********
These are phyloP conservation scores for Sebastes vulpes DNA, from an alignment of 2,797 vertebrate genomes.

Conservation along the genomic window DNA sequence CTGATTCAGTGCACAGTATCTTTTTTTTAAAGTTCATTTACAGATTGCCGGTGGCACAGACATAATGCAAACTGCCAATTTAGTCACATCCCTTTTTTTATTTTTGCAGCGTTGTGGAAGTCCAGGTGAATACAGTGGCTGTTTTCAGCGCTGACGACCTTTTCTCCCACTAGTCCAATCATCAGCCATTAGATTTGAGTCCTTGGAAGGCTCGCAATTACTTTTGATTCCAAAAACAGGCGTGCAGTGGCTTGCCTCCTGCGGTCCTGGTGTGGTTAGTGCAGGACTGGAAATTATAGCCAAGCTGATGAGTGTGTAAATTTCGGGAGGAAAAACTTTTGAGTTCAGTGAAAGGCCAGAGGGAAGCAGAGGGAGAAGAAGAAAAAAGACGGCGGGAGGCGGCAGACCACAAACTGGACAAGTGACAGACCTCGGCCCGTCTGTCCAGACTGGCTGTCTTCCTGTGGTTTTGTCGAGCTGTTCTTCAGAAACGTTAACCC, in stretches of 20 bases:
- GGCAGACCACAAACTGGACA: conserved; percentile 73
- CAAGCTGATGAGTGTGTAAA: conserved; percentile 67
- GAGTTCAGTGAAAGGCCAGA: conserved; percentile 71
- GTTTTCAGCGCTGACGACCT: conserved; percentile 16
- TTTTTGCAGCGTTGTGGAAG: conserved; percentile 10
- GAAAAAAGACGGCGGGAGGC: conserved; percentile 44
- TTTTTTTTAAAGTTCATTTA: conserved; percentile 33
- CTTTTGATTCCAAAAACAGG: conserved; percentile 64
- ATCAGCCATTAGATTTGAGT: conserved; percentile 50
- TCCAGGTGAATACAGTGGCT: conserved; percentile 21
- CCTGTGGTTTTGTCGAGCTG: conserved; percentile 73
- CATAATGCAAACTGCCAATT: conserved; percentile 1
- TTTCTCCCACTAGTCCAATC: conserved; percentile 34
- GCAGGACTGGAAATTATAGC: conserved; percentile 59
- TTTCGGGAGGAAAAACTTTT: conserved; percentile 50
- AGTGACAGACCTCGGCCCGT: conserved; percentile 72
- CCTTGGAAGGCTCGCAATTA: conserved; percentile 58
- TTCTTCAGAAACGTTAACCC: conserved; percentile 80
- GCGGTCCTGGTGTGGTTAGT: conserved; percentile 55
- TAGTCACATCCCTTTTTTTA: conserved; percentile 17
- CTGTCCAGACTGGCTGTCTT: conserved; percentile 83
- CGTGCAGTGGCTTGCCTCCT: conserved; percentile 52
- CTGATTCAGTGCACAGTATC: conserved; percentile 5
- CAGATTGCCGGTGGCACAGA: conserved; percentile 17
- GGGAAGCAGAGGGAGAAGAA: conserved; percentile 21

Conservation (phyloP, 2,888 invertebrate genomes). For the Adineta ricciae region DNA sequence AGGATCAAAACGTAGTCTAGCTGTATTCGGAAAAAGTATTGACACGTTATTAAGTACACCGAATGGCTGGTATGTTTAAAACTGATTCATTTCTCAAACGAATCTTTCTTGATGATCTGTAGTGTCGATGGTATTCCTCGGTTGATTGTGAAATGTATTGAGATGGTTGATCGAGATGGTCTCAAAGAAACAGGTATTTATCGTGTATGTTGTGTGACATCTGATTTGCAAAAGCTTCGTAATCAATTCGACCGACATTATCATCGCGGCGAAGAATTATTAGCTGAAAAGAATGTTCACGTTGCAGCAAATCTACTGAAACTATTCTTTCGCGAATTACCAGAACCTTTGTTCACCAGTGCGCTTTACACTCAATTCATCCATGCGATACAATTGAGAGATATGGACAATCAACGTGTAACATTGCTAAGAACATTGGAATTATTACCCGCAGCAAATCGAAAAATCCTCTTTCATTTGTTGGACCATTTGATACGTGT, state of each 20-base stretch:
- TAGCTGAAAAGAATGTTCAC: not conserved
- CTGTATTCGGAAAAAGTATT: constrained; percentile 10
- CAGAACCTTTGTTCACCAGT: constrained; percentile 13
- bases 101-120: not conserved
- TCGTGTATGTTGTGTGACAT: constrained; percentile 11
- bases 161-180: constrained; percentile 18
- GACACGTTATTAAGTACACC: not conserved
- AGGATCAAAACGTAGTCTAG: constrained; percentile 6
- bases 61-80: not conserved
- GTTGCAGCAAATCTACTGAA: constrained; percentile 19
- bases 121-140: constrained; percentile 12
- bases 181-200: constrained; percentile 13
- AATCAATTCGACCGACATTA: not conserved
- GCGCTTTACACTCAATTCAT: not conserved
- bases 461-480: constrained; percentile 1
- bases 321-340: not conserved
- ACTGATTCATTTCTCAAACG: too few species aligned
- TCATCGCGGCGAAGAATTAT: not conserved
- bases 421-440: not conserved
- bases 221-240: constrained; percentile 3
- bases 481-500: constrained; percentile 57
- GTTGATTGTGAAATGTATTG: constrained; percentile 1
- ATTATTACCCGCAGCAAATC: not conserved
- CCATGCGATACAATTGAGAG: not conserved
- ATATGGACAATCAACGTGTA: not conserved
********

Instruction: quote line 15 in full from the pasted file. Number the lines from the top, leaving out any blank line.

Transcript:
- TTTCTCCCACTAGTCCAATC: conserved; percentile 34